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Hecht Plays in Game of Hearts

Friday, 08.11.2006 / 12:00 AM / News
Buffalo Sabres | Press Release

August 11, 2006
by Brian Wheeler

A six-year professional in the National Hockey League and one of the best two-way players in hockey, Jochen Hecht can compete with pretty much anybody on the ice.

But put him on a soccer field and the six-foot-one, 200-pound left-winger is way out of his element.

Hecht found out first hand what professional soccer could be like when he competed in Michael Schumacher's "Game Of Hearts" in Germany last month.

Schumacher, the equivalent of Wayne Gretzky in F-1 Racing, created the charity soccer game six years ago to benefit Unesco-Stiftung, roughly translated as "formation for children in need." The full-day event features the game and a player's banquet that raises an annual sum of $150,000 EURO (approximately $193,000 USD) for the charity.

"Michael Schumacher is probably the most known athlete in Germany and is a very good soccer player," Hecht said. "All the people come to see him play. It was great to get to know him and all the other celebrities."

Two teams comprised of former professional soccer players and German entertainers compete in Carl Benz Stadium in Mannheim each year in front of a capacity crowd of 25,000 prior to the Formula-1 German Grand Prix.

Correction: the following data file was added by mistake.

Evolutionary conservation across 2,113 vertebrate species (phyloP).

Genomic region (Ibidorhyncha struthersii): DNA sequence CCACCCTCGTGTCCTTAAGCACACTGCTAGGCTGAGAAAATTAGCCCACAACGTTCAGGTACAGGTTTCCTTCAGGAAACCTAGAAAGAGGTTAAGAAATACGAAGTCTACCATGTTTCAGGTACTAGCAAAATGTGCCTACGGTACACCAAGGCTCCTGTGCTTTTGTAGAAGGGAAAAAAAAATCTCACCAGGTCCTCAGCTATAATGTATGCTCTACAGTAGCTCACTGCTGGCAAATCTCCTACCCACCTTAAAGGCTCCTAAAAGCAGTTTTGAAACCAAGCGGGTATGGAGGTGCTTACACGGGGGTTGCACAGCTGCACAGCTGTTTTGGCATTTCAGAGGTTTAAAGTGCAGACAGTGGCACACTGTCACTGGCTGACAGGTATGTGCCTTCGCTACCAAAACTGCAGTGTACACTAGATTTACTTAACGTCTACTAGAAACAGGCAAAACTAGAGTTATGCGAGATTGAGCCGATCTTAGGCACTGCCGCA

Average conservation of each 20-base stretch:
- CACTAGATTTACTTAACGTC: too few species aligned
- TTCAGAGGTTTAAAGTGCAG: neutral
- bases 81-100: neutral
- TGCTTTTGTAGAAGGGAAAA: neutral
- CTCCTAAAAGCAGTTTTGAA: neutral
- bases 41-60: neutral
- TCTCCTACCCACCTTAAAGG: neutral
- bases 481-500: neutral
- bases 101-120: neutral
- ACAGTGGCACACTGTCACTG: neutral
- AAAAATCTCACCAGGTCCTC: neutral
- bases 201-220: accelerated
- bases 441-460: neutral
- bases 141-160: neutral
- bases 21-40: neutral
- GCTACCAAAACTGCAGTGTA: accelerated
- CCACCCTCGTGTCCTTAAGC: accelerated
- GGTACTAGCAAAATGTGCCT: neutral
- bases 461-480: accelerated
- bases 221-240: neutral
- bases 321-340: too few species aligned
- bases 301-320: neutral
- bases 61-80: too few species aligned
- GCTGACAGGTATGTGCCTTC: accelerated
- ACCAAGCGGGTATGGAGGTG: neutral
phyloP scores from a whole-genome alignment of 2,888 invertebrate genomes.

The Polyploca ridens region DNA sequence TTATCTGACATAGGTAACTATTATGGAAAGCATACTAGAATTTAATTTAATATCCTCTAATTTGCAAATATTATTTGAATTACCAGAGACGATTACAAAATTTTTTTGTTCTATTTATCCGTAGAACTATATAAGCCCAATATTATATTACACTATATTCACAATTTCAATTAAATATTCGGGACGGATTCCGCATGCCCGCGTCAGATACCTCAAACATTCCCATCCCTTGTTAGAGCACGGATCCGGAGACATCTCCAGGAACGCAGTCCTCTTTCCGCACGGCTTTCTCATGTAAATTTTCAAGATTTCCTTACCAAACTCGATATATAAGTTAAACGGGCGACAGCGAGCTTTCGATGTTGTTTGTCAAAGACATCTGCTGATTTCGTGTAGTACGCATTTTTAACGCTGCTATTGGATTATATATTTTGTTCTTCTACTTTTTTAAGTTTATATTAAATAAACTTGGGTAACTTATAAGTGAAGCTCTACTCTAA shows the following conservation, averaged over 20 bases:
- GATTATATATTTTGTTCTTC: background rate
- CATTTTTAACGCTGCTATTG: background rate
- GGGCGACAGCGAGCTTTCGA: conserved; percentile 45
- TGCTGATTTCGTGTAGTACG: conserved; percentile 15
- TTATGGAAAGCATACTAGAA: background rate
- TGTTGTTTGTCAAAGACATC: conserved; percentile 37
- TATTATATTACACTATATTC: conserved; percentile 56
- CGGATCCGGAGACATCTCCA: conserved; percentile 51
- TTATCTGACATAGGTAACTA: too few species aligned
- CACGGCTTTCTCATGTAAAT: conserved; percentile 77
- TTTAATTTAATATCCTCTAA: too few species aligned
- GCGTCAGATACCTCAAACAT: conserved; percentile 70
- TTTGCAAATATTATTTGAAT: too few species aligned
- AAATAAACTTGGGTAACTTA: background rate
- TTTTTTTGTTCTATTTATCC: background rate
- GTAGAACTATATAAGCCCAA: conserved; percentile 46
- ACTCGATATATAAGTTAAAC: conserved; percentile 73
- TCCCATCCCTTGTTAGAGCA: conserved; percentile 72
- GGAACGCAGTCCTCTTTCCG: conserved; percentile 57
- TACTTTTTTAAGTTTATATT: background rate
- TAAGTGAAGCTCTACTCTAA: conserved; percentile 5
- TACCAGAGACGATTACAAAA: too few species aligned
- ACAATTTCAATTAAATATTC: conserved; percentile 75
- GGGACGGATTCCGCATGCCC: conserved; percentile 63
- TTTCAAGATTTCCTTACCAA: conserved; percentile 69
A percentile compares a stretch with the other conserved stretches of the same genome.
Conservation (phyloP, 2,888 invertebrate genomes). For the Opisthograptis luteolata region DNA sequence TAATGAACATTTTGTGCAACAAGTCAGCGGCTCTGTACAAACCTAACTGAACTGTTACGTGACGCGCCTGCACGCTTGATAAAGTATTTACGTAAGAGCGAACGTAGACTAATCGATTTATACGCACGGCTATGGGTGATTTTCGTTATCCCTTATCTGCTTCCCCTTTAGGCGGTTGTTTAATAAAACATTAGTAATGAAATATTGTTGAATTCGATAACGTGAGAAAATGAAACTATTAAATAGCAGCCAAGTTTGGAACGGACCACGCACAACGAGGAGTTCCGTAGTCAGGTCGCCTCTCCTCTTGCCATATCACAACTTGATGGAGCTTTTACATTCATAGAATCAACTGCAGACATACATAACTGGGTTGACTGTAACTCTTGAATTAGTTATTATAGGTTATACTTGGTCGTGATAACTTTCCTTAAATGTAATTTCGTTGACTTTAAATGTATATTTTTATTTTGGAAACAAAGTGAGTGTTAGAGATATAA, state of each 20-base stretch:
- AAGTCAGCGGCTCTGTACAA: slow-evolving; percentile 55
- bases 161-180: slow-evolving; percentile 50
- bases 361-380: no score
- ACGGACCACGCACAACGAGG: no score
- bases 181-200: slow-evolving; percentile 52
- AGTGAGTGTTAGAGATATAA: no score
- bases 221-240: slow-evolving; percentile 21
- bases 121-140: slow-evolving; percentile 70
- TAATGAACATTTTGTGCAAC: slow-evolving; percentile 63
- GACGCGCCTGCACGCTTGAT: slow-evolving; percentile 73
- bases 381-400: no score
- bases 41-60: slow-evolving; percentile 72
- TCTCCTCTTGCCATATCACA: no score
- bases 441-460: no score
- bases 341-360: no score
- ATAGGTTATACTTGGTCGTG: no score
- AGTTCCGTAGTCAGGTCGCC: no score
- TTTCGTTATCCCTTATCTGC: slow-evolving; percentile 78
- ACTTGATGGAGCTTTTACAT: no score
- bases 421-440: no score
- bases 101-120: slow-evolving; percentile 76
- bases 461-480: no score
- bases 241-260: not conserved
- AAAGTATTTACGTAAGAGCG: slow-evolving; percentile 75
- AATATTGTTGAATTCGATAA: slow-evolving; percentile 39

Included on the roster this season was actor Til Schweiger, who has appeared in such movies as Deuce Bigalow: European Gigolo, King Arthur, Driven and Lara Croft Tomb Raider: The Cradle of Life.

"It was exciting to play in a different sport in front of such a big crowd and against some of the best athletes that Germany has to show for," said Hecht from his home in Mannheim. "It was for great cause and everybody had a lot of fun."

Hecht was invited to participate in the game by his former junior coach of the Mannheim Eagles. Having played once before years ago, Hecht agreed to be a participant even though his soccer experience was limited to pick-up games with his friends as a youth.

"It was tough," joked Hecht, who has never played organized soccer. "I didn't know what I was doing out there and wasn't used to all the situations."

Things got even worse for Hecht went head-to-head with experienced players.

"If you go up against the former professional soccer players, they can make you look stupid, like they did to me a couple of times," said Hecht. "Its kind of funny to be in a role where you are not an equal to the other players you are competing against."

But regardless of his lack of experience, Hecht was proud to be a part of an event that does so much good for the children of Germany.

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